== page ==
Gamm’s Faith Healer Sets New Benchmark for Storytelling

By Kimberly Rau

The Gamm started 2023 with Brian Friel’s “Faith Healer,” a poignant and powerful piece that highlights everything the theater does well.

Francis Hardy is a faith healer who travels Great Britain in a van with his partner Gracie and manager Teddy, bringing his “performance” to remote villages and towns. Sometimes he works miracles, sometimes not, and his ability to draw a crowd is equally inconsistent, but still he travels on, bound by some inner drive to…what, exactly? Heal people, but to what end? He doesn’t pray, instead chanting names of fallen Welsh towns like a mantra, or play hymns, instead relying on the same old secular tune to serve as backdrop for his ministry. In a trio of monologues, we hear his story, first from him, then from Gracie and Teddy.

Francis almost sells the audience on his version of events, and we’re sympathetic, until Gracie starts talking (and, rather impiously, drinking and smoking). It becomes clear that Francis’ greatest gift might be spinning lies, not healing the sick. And then Teddy takes the stage, and we learn that Gracie isn’t the most reliable narrator, either. The tragic end is projected from the start, but still devastating when the moment comes.

It’s a show that’s heavy on the Biblical imagery (fitting for the subject, of course), starting with the entire premise of a wandering miracle worker who is rejected by his own people. There are more subtle references as well, including one moment where Francis laments that of the 10 people he heals at one show, only one returns to give his thanks. At one point Gracie recalls yelling “physician, heal thyself!” while quarreling with Francis. And though each person is telling the same story, there are contradictions sprinkled throughout each iteration, all of which the respective narrator holds out like gospel truth. Never interacting with one another on stage, the characters behave as though theirs is the only version of the story we’ll ever know.

So what’s the truth? In the end, all we know is that everyone agrees Francis has some sort of supernatural talent. Even the newspapers concur. Unfortunately, his talents aren’t enough to save either himself or Gracie, who end up martyrs under the banner of the “Fantastic Francis Hardy.”

Donnla Hughes makes her Gamm directorial debut, already having established herself as a powerful actor on their stage. Her guidance and treatment of the daunting script makes two and a half hours fly by.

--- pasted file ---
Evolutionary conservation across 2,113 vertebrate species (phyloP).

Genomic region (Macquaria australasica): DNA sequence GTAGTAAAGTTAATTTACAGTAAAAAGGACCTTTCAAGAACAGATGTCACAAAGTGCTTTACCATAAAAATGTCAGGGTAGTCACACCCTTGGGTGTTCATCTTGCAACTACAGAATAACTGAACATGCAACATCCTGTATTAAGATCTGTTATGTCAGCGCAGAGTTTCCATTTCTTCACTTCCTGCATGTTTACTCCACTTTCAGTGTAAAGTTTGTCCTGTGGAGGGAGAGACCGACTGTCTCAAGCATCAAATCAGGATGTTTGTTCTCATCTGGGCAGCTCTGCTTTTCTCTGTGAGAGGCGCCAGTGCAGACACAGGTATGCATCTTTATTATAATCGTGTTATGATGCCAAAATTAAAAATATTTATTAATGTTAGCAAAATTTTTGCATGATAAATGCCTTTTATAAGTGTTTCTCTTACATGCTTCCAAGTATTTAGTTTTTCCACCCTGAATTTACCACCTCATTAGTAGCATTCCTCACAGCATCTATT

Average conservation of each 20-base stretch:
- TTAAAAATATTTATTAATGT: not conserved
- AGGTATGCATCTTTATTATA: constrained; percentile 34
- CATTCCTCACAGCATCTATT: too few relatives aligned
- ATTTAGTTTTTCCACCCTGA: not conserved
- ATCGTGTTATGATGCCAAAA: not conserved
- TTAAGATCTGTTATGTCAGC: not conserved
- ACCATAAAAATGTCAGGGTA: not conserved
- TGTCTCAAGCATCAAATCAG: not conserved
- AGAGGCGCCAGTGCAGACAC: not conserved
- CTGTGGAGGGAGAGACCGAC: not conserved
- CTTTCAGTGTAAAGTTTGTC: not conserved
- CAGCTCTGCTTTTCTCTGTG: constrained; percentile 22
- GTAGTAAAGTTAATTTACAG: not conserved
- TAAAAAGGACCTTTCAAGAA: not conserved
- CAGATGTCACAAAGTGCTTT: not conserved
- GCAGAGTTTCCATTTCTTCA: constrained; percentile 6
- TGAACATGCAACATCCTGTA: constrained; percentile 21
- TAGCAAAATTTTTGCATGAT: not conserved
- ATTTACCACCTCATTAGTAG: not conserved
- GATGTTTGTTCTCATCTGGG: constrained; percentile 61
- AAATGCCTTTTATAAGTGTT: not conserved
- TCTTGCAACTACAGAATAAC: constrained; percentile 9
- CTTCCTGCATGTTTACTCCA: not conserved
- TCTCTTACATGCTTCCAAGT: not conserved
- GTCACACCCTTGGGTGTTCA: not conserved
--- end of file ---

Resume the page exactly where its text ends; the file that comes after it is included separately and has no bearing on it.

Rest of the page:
Tony Estrella plays the tortured, self-doubting faith healer whose coping mechanism is turning a blind eye to the suffering of those who love him most while showboating miracles to a wary public. Estrella hits every nuance of this plagued character, trusting the audience to find Francis’ humanity but never letting them get too sympathetic. Jeanine Kane is magnificent as Gracie, Francis’ partner who expends herself taking care of Francis. Tragically, Gracie realizes what a shell she has become in his name, bearing the weight of her personal tragedies alone. Estrella and Kane have always had strong chemistry in shows together. It turns out their characters’ connection is palpable even when they never physically share the space.

Finally, Brandon Whitehead is the affable, open-book former manager Teddy, who attempts to be pragmatic and businesslike, but can’t help showing how much he has cared for each of the acts he’s managed. It is Teddy who gives us the most coherent narrative, and it is Teddy who has the most heartbreaking performance as a result. Whitehead is perfect for this role.

Told on a barebones set with a plain platform thrust and a stack of chairs off to one side, with a small cast and not much in the way of special effects, it would be easy to underestimate this play at first glance. Don’t. This show is beautiful and complex, its simplicity as much an illusion as Francis the great healer himself. It would be a shame to miss it.

“Faith Healer” runs through Jan. 29 at The Gamm Theatre, Jefferson Blvd., Warwick. Tickets may be obtained at the box office, online at or by calling 401.723.4266. Masks are now optional unless specifically indicated for a certain performance.